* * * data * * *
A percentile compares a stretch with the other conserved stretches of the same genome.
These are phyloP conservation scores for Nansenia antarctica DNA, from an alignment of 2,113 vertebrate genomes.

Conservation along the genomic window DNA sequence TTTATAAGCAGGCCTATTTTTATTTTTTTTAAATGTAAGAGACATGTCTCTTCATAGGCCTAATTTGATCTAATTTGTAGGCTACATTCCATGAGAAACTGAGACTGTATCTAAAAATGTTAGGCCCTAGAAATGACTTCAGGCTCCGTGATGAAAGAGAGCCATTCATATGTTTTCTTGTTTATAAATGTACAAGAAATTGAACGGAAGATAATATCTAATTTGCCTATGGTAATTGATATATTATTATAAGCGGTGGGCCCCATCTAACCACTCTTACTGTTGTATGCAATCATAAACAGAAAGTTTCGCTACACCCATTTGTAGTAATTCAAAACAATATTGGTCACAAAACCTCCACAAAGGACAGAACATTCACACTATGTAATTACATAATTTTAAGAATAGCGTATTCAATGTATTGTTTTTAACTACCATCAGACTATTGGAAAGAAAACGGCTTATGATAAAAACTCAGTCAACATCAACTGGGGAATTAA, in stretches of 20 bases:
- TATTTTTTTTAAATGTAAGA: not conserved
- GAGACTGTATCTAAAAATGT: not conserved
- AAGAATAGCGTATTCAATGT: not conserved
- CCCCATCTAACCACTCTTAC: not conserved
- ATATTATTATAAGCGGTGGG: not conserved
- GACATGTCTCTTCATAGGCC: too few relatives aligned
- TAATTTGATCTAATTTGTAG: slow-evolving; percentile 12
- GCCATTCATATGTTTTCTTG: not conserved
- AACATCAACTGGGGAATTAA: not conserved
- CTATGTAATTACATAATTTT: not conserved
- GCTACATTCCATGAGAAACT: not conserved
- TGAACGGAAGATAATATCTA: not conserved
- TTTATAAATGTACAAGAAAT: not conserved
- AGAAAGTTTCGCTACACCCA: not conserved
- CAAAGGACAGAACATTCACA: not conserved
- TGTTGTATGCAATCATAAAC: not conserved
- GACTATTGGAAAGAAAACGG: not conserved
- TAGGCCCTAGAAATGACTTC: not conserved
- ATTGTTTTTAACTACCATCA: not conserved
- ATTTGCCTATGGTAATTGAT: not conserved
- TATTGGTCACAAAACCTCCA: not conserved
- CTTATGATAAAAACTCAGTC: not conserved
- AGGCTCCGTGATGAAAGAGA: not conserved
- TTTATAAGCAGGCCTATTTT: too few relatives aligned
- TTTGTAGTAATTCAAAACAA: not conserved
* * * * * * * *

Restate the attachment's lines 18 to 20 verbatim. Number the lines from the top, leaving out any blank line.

- CAAAGGACAGAACATTCACA: not conserved
- TGTTGTATGCAATCATAAAC: not conserved
- GACTATTGGAAAGAAAACGG: not conserved